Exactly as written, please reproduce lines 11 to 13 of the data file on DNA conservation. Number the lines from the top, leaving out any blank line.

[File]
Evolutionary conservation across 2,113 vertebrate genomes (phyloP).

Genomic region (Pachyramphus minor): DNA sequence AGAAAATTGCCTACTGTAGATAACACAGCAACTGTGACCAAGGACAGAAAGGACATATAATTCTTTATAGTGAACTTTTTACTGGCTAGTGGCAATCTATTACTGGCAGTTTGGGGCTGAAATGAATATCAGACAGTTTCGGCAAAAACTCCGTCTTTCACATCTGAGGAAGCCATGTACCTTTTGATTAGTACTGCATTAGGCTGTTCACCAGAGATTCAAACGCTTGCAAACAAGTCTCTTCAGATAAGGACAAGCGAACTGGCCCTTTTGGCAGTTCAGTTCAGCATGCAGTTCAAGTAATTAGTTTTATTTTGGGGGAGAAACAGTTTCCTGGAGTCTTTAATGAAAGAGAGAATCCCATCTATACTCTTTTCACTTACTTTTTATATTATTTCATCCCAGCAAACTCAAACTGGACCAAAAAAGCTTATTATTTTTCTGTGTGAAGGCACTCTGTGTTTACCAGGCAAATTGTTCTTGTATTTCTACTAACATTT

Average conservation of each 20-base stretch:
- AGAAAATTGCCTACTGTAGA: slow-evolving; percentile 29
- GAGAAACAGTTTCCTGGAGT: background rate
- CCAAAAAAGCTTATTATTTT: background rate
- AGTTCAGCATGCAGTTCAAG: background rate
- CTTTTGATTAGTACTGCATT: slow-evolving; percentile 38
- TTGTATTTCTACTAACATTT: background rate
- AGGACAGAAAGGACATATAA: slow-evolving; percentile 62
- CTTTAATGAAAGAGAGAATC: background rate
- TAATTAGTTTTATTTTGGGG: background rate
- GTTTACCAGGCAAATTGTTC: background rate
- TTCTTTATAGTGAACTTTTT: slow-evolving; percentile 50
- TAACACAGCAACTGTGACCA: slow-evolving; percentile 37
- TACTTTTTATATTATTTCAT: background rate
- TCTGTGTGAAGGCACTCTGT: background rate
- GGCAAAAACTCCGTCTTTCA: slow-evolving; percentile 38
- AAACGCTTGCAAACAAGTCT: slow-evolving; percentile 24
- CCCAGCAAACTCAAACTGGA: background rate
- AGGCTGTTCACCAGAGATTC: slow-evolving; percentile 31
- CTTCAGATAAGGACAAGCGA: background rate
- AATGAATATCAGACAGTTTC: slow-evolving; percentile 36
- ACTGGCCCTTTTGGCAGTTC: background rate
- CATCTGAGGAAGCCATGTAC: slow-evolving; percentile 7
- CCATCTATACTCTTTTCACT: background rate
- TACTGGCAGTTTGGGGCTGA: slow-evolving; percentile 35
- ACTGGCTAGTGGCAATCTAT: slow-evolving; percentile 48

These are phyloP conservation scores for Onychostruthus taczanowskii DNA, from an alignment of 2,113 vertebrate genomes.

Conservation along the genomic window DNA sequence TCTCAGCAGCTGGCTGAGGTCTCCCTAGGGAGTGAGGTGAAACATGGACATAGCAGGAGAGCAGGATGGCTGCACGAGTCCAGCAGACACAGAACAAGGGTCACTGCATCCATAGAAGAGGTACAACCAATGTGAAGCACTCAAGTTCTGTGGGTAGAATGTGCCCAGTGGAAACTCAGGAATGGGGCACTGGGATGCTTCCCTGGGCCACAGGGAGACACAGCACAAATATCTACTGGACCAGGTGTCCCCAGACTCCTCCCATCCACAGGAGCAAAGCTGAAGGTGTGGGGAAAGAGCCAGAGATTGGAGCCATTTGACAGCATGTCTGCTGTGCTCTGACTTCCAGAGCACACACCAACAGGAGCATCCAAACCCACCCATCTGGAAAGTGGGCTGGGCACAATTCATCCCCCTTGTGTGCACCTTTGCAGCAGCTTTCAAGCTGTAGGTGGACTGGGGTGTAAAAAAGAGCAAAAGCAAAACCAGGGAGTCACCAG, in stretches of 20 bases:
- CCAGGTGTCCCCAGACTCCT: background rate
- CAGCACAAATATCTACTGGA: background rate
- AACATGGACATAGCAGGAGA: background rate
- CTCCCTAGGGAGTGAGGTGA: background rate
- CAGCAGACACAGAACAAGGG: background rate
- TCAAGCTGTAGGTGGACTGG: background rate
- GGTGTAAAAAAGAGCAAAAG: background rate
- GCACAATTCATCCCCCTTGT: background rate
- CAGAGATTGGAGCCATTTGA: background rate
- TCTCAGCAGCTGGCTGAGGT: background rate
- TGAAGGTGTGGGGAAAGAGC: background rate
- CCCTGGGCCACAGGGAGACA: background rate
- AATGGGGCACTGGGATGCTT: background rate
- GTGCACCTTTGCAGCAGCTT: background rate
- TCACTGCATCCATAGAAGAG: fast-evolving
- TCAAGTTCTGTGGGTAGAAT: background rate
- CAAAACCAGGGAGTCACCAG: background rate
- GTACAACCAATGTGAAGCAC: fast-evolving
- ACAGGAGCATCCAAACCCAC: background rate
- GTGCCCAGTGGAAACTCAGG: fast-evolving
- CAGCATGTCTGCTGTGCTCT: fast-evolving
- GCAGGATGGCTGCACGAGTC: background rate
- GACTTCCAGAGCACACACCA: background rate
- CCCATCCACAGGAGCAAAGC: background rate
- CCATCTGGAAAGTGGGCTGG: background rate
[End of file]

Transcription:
- CTTTAATGAAAGAGAGAATC: background rate
- TAATTAGTTTTATTTTGGGG: background rate
- GTTTACCAGGCAAATTGTTC: background rate